They want spare change for a cup of coffee or a bite to eat.
But that coffee had better be fair trade low-fat decaf from Starbucks with a low-fat almond croissant, because even panhandlers have some taste, after all:
Whenever I'm solicited for a cash donation, I always ask where my money will be invested. The answer is always food. I simply decided to cut out the middleman.
But my offer of a free lunch wasn't universally embraced. And sometimes, rejection was less than civil.
Case in point: the Yonge Street lass. She wanted none of my pre-packaged food because she wanted to eat "something hot." As luck would have it, a Mamma's Pizza franchise was steps away. Yet, my offer to buy her a deluxe slice triggered a fit of rage.
My food test was prompted by an incident near Yonge and Bloor. A young man was entombed in a sleeping bag in front of a vacant store. When I didn't drop some coins in his cup, he fired off a snide remark.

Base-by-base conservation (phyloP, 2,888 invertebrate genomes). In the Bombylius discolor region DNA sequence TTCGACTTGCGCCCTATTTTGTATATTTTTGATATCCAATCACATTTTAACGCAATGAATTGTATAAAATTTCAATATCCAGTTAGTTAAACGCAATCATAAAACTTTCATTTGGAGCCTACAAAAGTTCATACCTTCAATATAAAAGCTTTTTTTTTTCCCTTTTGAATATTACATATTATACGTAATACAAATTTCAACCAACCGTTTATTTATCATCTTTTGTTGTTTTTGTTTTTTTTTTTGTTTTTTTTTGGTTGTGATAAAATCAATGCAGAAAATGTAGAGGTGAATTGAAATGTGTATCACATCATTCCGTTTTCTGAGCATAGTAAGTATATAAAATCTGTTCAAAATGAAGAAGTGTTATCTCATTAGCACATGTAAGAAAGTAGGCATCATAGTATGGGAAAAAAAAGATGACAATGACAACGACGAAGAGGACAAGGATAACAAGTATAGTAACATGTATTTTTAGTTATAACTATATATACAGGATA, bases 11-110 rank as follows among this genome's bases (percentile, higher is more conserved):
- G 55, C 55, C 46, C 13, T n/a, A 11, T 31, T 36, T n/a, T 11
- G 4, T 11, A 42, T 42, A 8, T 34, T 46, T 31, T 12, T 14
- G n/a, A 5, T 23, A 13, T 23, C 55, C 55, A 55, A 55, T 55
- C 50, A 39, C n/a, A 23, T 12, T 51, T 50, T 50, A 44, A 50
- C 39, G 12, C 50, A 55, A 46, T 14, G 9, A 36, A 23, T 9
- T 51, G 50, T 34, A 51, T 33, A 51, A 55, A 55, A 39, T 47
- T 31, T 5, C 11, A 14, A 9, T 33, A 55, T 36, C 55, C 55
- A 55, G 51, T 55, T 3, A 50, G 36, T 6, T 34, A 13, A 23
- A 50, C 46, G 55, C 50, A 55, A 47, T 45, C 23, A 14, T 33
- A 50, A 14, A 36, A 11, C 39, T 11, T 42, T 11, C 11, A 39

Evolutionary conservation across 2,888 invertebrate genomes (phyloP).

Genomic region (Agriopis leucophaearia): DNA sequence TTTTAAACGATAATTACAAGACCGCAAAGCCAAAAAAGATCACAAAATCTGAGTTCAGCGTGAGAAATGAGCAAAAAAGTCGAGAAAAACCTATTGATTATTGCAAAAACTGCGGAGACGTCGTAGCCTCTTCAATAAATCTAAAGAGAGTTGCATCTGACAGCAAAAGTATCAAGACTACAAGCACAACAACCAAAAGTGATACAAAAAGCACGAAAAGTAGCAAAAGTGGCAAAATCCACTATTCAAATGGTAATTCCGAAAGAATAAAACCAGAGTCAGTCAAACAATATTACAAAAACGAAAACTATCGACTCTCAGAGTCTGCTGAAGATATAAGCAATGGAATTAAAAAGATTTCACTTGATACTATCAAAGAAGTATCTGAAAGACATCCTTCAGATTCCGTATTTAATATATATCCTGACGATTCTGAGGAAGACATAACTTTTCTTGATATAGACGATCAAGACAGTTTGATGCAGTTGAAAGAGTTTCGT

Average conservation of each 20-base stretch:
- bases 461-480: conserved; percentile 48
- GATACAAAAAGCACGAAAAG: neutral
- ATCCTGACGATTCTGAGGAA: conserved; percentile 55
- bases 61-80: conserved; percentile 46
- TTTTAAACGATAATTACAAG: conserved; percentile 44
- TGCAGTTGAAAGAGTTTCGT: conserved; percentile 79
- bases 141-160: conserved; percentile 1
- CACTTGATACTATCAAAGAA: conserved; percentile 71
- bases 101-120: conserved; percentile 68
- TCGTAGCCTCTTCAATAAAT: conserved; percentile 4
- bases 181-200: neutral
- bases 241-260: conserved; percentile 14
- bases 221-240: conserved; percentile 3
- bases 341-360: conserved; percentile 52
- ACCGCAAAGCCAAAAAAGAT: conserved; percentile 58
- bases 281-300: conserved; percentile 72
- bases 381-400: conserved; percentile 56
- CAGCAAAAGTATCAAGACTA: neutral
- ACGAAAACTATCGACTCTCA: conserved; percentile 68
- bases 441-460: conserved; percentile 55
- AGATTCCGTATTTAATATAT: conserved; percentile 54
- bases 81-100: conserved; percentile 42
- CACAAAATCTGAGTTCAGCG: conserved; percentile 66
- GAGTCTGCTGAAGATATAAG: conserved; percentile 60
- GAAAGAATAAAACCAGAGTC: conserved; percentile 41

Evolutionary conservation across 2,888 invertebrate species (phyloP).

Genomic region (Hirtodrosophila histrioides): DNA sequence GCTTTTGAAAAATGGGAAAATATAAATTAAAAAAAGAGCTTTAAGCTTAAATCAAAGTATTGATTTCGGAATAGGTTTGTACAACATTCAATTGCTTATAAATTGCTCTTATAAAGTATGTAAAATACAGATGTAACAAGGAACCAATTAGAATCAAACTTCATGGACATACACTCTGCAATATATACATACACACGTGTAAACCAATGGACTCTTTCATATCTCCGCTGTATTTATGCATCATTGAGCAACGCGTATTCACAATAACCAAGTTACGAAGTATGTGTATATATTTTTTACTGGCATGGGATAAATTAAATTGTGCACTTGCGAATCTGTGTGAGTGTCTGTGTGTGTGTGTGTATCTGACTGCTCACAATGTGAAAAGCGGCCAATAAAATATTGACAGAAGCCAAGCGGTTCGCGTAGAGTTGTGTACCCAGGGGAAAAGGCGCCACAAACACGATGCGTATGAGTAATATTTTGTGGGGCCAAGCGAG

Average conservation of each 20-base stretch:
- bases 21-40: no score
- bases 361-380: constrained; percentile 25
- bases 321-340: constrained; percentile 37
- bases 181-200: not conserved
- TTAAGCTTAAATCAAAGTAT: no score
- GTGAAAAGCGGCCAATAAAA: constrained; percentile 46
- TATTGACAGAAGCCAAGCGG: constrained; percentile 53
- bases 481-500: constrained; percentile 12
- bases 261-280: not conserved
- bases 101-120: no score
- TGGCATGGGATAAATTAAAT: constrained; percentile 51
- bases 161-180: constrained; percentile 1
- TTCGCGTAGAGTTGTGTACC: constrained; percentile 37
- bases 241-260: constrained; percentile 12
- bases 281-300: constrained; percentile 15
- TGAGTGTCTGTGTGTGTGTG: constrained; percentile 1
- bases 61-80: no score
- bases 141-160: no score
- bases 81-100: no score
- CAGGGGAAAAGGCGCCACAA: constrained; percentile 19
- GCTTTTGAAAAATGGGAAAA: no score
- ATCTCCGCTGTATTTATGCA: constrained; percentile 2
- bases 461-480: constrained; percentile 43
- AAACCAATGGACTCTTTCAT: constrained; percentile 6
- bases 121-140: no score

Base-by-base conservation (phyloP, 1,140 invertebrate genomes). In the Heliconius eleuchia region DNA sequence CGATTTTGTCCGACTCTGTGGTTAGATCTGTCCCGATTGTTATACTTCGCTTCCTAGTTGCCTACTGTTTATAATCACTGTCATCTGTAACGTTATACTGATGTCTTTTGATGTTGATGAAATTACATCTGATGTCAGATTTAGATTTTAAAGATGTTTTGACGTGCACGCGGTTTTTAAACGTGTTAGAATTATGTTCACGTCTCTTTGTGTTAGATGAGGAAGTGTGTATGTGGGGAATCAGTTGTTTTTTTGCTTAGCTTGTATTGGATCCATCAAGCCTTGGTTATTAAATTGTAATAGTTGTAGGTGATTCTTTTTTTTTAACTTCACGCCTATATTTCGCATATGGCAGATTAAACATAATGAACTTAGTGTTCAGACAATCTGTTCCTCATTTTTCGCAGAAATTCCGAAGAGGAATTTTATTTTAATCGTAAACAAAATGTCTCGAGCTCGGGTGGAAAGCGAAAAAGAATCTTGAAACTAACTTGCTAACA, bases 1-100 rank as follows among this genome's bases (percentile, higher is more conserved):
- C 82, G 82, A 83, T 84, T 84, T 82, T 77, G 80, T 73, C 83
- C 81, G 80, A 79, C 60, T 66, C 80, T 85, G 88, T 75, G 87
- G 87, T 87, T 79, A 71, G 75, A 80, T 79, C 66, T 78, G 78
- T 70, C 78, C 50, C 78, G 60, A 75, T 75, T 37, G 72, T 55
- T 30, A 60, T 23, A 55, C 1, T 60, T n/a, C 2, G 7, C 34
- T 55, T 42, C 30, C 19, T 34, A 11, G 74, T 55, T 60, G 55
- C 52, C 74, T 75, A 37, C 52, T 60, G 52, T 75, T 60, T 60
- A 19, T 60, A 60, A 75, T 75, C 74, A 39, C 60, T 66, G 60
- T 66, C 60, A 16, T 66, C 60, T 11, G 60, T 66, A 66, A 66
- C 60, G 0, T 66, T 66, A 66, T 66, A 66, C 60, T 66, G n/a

I came to an abrupt halt, pivoted, and asked him why he was harassing passersby. More sarcasm. Then, a digitized chime rang out.
"Just a second," he said as he reached for his cellular phone. Interesting ... I don't have a cellphone.
As he chatted, I saw his sleeping bag move. It turned out to be his pet German shepherd. Interesting ... I don't have a dog.
So, I wondered, how oft-put are Toronto's street people? I'm not sure. No one seemed to be actually starving.
Indeed. A certain class of these so-called starving homeless are nothing more than common bums who know how to work a system that does everything for them except helping them become self-reliant.
They're the ones who harden people's hearts towards those on the street who really need the help, and won't get it as long as these lazy vagabonds are the public face of homelessness to the average man.
These are the ones who could have been busted on vagrancy charges and run out of town in the old days, or sent to the workhouse, to make some use of them.
But this is a more enlightened age, apparently.
Source: National Post